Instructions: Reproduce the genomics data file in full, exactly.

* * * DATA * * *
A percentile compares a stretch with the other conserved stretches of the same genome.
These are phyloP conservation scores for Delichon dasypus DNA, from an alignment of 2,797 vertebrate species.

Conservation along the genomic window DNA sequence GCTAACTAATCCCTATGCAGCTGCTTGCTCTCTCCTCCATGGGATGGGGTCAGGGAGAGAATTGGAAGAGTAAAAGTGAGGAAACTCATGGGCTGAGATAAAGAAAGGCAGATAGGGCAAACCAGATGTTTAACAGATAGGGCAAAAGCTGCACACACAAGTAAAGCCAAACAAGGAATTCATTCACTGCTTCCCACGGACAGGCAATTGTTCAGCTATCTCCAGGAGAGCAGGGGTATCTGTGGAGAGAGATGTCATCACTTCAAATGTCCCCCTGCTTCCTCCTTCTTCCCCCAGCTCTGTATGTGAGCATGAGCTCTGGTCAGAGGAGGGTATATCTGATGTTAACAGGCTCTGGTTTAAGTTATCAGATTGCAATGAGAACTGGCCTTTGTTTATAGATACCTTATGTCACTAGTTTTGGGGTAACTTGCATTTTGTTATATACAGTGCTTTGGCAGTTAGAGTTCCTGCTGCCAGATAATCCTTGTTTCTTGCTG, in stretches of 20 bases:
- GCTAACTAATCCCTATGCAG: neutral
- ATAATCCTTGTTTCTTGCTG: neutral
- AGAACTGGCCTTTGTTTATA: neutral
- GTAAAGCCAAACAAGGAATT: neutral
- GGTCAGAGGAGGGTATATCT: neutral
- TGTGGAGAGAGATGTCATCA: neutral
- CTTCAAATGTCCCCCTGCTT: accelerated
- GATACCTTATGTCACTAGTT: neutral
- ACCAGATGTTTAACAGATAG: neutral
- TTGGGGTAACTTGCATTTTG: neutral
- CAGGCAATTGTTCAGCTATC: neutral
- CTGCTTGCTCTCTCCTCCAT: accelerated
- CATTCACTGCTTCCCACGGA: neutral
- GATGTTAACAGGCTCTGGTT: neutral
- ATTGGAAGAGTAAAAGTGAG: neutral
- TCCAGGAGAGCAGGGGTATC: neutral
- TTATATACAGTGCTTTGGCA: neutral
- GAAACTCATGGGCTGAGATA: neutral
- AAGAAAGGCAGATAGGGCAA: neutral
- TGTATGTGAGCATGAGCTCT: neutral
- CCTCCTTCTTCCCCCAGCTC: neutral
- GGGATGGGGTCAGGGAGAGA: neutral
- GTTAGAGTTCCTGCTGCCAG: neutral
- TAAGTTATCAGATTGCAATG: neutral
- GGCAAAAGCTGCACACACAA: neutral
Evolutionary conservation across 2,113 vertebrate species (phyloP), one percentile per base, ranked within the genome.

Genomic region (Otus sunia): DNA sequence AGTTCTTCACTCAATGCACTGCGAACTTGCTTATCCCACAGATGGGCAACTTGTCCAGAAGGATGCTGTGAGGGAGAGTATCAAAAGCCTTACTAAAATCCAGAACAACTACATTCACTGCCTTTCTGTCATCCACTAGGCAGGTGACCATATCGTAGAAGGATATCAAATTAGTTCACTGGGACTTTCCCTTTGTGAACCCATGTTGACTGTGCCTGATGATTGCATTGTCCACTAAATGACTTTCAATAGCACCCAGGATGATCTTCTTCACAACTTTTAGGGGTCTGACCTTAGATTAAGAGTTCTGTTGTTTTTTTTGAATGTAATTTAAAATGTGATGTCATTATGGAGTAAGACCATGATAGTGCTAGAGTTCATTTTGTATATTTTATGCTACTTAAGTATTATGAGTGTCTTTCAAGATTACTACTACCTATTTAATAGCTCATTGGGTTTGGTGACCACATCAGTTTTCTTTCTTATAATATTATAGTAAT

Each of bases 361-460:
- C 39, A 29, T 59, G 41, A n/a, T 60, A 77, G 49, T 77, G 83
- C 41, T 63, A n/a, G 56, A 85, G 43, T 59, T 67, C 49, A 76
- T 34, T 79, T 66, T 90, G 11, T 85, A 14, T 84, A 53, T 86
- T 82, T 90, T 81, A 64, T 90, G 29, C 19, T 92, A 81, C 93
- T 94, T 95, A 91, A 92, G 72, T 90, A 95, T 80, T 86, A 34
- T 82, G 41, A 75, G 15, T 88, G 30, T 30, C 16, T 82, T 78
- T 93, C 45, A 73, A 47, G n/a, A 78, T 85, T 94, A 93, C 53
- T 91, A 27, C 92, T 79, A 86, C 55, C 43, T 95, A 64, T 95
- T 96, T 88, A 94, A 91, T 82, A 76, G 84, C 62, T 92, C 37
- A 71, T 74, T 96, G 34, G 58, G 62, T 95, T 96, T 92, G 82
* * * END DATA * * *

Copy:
A percentile compares a stretch with the other conserved stretches of the same genome.
These are phyloP conservation scores for Delichon dasypus DNA, from an alignment of 2,797 vertebrate species.

Conservation along the genomic window DNA sequence GCTAACTAATCCCTATGCAGCTGCTTGCTCTCTCCTCCATGGGATGGGGTCAGGGAGAGAATTGGAAGAGTAAAAGTGAGGAAACTCATGGGCTGAGATAAAGAAAGGCAGATAGGGCAAACCAGATGTTTAACAGATAGGGCAAAAGCTGCACACACAAGTAAAGCCAAACAAGGAATTCATTCACTGCTTCCCACGGACAGGCAATTGTTCAGCTATCTCCAGGAGAGCAGGGGTATCTGTGGAGAGAGATGTCATCACTTCAAATGTCCCCCTGCTTCCTCCTTCTTCCCCCAGCTCTGTATGTGAGCATGAGCTCTGGTCAGAGGAGGGTATATCTGATGTTAACAGGCTCTGGTTTAAGTTATCAGATTGCAATGAGAACTGGCCTTTGTTTATAGATACCTTATGTCACTAGTTTTGGGGTAACTTGCATTTTGTTATATACAGTGCTTTGGCAGTTAGAGTTCCTGCTGCCAGATAATCCTTGTTTCTTGCTG, in stretches of 20 bases:
- GCTAACTAATCCCTATGCAG: neutral
- ATAATCCTTGTTTCTTGCTG: neutral
- AGAACTGGCCTTTGTTTATA: neutral
- GTAAAGCCAAACAAGGAATT: neutral
- GGTCAGAGGAGGGTATATCT: neutral
- TGTGGAGAGAGATGTCATCA: neutral
- CTTCAAATGTCCCCCTGCTT: accelerated
- GATACCTTATGTCACTAGTT: neutral
- ACCAGATGTTTAACAGATAG: neutral
- TTGGGGTAACTTGCATTTTG: neutral
- CAGGCAATTGTTCAGCTATC: neutral
- CTGCTTGCTCTCTCCTCCAT: accelerated
- CATTCACTGCTTCCCACGGA: neutral
- GATGTTAACAGGCTCTGGTT: neutral
- ATTGGAAGAGTAAAAGTGAG: neutral
- TCCAGGAGAGCAGGGGTATC: neutral
- TTATATACAGTGCTTTGGCA: neutral
- GAAACTCATGGGCTGAGATA: neutral
- AAGAAAGGCAGATAGGGCAA: neutral
- TGTATGTGAGCATGAGCTCT: neutral
- CCTCCTTCTTCCCCCAGCTC: neutral
- GGGATGGGGTCAGGGAGAGA: neutral
- GTTAGAGTTCCTGCTGCCAG: neutral
- TAAGTTATCAGATTGCAATG: neutral
- GGCAAAAGCTGCACACACAA: neutral
Evolutionary conservation across 2,113 vertebrate species (phyloP), one percentile per base, ranked within the genome.

Genomic region (Otus sunia): DNA sequence AGTTCTTCACTCAATGCACTGCGAACTTGCTTATCCCACAGATGGGCAACTTGTCCAGAAGGATGCTGTGAGGGAGAGTATCAAAAGCCTTACTAAAATCCAGAACAACTACATTCACTGCCTTTCTGTCATCCACTAGGCAGGTGACCATATCGTAGAAGGATATCAAATTAGTTCACTGGGACTTTCCCTTTGTGAACCCATGTTGACTGTGCCTGATGATTGCATTGTCCACTAAATGACTTTCAATAGCACCCAGGATGATCTTCTTCACAACTTTTAGGGGTCTGACCTTAGATTAAGAGTTCTGTTGTTTTTTTTGAATGTAATTTAAAATGTGATGTCATTATGGAGTAAGACCATGATAGTGCTAGAGTTCATTTTGTATATTTTATGCTACTTAAGTATTATGAGTGTCTTTCAAGATTACTACTACCTATTTAATAGCTCATTGGGTTTGGTGACCACATCAGTTTTCTTTCTTATAATATTATAGTAAT

Each of bases 361-460:
- C 39, A 29, T 59, G 41, A n/a, T 60, A 77, G 49, T 77, G 83
- C 41, T 63, A n/a, G 56, A 85, G 43, T 59, T 67, C 49, A 76
- T 34, T 79, T 66, T 90, G 11, T 85, A 14, T 84, A 53, T 86
- T 82, T 90, T 81, A 64, T 90, G 29, C 19, T 92, A 81, C 93
- T 94, T 95, A 91, A 92, G 72, T 90, A 95, T 80, T 86, A 34
- T 82, G 41, A 75, G 15, T 88, G 30, T 30, C 16, T 82, T 78
- T 93, C 45, A 73, A 47, G n/a, A 78, T 85, T 94, A 93, C 53
- T 91, A 27, C 92, T 79, A 86, C 55, C 43, T 95, A 64, T 95
- T 96, T 88, A 94, A 91, T 82, A 76, G 84, C 62, T 92, C 37
- A 71, T 74, T 96, G 34, G 58, G 62, T 95, T 96, T 92, G 82